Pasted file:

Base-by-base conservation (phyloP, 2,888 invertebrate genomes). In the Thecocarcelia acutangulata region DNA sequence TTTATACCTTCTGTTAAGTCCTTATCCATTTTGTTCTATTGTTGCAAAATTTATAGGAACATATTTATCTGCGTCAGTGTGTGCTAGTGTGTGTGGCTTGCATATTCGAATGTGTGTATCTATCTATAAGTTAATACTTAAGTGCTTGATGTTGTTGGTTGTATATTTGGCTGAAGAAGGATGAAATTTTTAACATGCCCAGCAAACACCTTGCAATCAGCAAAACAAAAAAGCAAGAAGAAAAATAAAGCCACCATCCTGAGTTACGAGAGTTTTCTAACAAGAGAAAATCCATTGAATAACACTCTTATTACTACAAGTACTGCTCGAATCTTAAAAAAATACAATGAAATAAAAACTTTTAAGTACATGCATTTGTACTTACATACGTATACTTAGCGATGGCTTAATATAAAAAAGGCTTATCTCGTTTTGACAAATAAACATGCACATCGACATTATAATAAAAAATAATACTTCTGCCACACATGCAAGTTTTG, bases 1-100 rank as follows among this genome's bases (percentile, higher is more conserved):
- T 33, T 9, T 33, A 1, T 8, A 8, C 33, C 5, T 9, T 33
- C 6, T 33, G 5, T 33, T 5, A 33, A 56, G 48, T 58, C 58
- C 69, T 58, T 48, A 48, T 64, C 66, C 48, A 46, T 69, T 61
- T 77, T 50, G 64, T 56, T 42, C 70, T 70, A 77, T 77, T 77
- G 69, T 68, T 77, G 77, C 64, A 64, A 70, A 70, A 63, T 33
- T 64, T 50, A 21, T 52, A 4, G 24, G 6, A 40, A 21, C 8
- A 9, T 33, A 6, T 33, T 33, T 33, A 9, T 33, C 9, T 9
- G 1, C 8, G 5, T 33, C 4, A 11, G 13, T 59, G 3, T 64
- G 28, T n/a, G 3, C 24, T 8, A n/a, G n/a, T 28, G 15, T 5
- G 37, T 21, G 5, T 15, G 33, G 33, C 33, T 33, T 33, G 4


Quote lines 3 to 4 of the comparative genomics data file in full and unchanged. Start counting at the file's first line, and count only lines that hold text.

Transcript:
- C 6, T 33, G 5, T 33, T 5, A 33, A 56, G 48, T 58, C 58
- C 69, T 58, T 48, A 48, T 64, C 66, C 48, A 46, T 69, T 61